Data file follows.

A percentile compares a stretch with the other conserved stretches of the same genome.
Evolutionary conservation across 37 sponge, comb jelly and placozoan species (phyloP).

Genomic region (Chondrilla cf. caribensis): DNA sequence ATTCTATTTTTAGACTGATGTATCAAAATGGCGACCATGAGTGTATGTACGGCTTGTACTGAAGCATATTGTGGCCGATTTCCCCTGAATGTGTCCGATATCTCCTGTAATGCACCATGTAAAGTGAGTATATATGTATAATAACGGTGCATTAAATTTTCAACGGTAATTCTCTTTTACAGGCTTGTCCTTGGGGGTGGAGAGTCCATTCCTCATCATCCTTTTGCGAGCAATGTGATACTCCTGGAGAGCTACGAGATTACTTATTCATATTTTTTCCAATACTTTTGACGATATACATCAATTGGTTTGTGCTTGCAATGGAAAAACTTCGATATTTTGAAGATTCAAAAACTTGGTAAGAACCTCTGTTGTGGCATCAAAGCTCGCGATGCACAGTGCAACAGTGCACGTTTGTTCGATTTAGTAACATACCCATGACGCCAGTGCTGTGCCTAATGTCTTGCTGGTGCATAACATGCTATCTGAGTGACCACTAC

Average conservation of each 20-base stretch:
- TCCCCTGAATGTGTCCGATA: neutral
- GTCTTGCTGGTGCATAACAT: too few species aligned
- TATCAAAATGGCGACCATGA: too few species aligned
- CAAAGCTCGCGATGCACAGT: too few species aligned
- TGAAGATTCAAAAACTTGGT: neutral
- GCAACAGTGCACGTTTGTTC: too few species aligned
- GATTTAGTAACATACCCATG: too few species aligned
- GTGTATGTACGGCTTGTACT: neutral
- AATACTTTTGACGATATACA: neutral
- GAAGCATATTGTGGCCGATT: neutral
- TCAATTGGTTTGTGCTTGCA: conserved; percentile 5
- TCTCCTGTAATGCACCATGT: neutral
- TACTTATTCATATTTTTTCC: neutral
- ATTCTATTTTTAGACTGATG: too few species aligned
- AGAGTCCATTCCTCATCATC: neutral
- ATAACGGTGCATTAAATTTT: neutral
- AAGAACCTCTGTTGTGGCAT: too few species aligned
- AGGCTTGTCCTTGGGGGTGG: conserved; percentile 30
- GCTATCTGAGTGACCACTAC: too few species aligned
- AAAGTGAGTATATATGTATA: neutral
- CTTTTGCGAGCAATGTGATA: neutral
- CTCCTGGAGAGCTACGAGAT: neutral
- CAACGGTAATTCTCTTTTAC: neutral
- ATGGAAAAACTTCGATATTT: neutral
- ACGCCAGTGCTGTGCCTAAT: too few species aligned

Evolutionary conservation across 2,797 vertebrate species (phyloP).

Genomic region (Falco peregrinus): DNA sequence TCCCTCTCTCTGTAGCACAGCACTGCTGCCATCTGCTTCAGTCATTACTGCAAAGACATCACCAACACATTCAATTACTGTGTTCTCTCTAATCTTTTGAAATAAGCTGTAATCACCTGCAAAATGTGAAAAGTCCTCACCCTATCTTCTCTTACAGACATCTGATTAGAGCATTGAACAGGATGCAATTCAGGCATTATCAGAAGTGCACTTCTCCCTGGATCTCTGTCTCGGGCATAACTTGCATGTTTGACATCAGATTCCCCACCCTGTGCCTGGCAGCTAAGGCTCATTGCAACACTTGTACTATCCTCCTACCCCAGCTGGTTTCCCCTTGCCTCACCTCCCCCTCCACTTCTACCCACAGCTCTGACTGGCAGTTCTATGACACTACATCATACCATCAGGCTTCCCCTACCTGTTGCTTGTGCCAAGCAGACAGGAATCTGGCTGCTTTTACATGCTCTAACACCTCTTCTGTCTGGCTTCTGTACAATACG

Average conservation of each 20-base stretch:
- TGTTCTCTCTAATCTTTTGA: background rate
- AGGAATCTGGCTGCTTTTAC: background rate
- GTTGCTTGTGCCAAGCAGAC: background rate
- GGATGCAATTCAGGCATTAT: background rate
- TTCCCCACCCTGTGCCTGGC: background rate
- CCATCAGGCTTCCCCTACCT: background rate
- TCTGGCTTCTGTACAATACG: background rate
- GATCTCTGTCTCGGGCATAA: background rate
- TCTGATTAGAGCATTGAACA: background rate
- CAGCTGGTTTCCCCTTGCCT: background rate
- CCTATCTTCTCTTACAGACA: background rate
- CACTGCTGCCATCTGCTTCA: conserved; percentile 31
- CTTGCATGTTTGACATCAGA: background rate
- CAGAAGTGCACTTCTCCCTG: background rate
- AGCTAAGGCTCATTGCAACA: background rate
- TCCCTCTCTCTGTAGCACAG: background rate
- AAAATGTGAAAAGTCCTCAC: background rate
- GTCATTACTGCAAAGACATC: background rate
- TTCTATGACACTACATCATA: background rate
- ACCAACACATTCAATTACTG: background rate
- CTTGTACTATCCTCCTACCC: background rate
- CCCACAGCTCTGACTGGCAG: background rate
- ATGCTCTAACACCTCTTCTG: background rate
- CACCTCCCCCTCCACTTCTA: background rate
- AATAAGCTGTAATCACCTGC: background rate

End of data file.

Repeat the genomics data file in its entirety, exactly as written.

A percentile compares a stretch with the other conserved stretches of the same genome.
Evolutionary conservation across 37 sponge, comb jelly and placozoan species (phyloP).

Genomic region (Chondrilla cf. caribensis): DNA sequence ATTCTATTTTTAGACTGATGTATCAAAATGGCGACCATGAGTGTATGTACGGCTTGTACTGAAGCATATTGTGGCCGATTTCCCCTGAATGTGTCCGATATCTCCTGTAATGCACCATGTAAAGTGAGTATATATGTATAATAACGGTGCATTAAATTTTCAACGGTAATTCTCTTTTACAGGCTTGTCCTTGGGGGTGGAGAGTCCATTCCTCATCATCCTTTTGCGAGCAATGTGATACTCCTGGAGAGCTACGAGATTACTTATTCATATTTTTTCCAATACTTTTGACGATATACATCAATTGGTTTGTGCTTGCAATGGAAAAACTTCGATATTTTGAAGATTCAAAAACTTGGTAAGAACCTCTGTTGTGGCATCAAAGCTCGCGATGCACAGTGCAACAGTGCACGTTTGTTCGATTTAGTAACATACCCATGACGCCAGTGCTGTGCCTAATGTCTTGCTGGTGCATAACATGCTATCTGAGTGACCACTAC

Average conservation of each 20-base stretch:
- TCCCCTGAATGTGTCCGATA: neutral
- GTCTTGCTGGTGCATAACAT: too few species aligned
- TATCAAAATGGCGACCATGA: too few species aligned
- CAAAGCTCGCGATGCACAGT: too few species aligned
- TGAAGATTCAAAAACTTGGT: neutral
- GCAACAGTGCACGTTTGTTC: too few species aligned
- GATTTAGTAACATACCCATG: too few species aligned
- GTGTATGTACGGCTTGTACT: neutral
- AATACTTTTGACGATATACA: neutral
- GAAGCATATTGTGGCCGATT: neutral
- TCAATTGGTTTGTGCTTGCA: conserved; percentile 5
- TCTCCTGTAATGCACCATGT: neutral
- TACTTATTCATATTTTTTCC: neutral
- ATTCTATTTTTAGACTGATG: too few species aligned
- AGAGTCCATTCCTCATCATC: neutral
- ATAACGGTGCATTAAATTTT: neutral
- AAGAACCTCTGTTGTGGCAT: too few species aligned
- AGGCTTGTCCTTGGGGGTGG: conserved; percentile 30
- GCTATCTGAGTGACCACTAC: too few species aligned
- AAAGTGAGTATATATGTATA: neutral
- CTTTTGCGAGCAATGTGATA: neutral
- CTCCTGGAGAGCTACGAGAT: neutral
- CAACGGTAATTCTCTTTTAC: neutral
- ATGGAAAAACTTCGATATTT: neutral
- ACGCCAGTGCTGTGCCTAAT: too few species aligned

Evolutionary conservation across 2,797 vertebrate species (phyloP).

Genomic region (Falco peregrinus): DNA sequence TCCCTCTCTCTGTAGCACAGCACTGCTGCCATCTGCTTCAGTCATTACTGCAAAGACATCACCAACACATTCAATTACTGTGTTCTCTCTAATCTTTTGAAATAAGCTGTAATCACCTGCAAAATGTGAAAAGTCCTCACCCTATCTTCTCTTACAGACATCTGATTAGAGCATTGAACAGGATGCAATTCAGGCATTATCAGAAGTGCACTTCTCCCTGGATCTCTGTCTCGGGCATAACTTGCATGTTTGACATCAGATTCCCCACCCTGTGCCTGGCAGCTAAGGCTCATTGCAACACTTGTACTATCCTCCTACCCCAGCTGGTTTCCCCTTGCCTCACCTCCCCCTCCACTTCTACCCACAGCTCTGACTGGCAGTTCTATGACACTACATCATACCATCAGGCTTCCCCTACCTGTTGCTTGTGCCAAGCAGACAGGAATCTGGCTGCTTTTACATGCTCTAACACCTCTTCTGTCTGGCTTCTGTACAATACG

Average conservation of each 20-base stretch:
- TGTTCTCTCTAATCTTTTGA: background rate
- AGGAATCTGGCTGCTTTTAC: background rate
- GTTGCTTGTGCCAAGCAGAC: background rate
- GGATGCAATTCAGGCATTAT: background rate
- TTCCCCACCCTGTGCCTGGC: background rate
- CCATCAGGCTTCCCCTACCT: background rate
- TCTGGCTTCTGTACAATACG: background rate
- GATCTCTGTCTCGGGCATAA: background rate
- TCTGATTAGAGCATTGAACA: background rate
- CAGCTGGTTTCCCCTTGCCT: background rate
- CCTATCTTCTCTTACAGACA: background rate
- CACTGCTGCCATCTGCTTCA: conserved; percentile 31
- CTTGCATGTTTGACATCAGA: background rate
- CAGAAGTGCACTTCTCCCTG: background rate
- AGCTAAGGCTCATTGCAACA: background rate
- TCCCTCTCTCTGTAGCACAG: background rate
- AAAATGTGAAAAGTCCTCAC: background rate
- GTCATTACTGCAAAGACATC: background rate
- TTCTATGACACTACATCATA: background rate
- ACCAACACATTCAATTACTG: background rate
- CTTGTACTATCCTCCTACCC: background rate
- CCCACAGCTCTGACTGGCAG: background rate
- ATGCTCTAACACCTCTTCTG: background rate
- CACCTCCCCCTCCACTTCTA: background rate
- AATAAGCTGTAATCACCTGC: background rate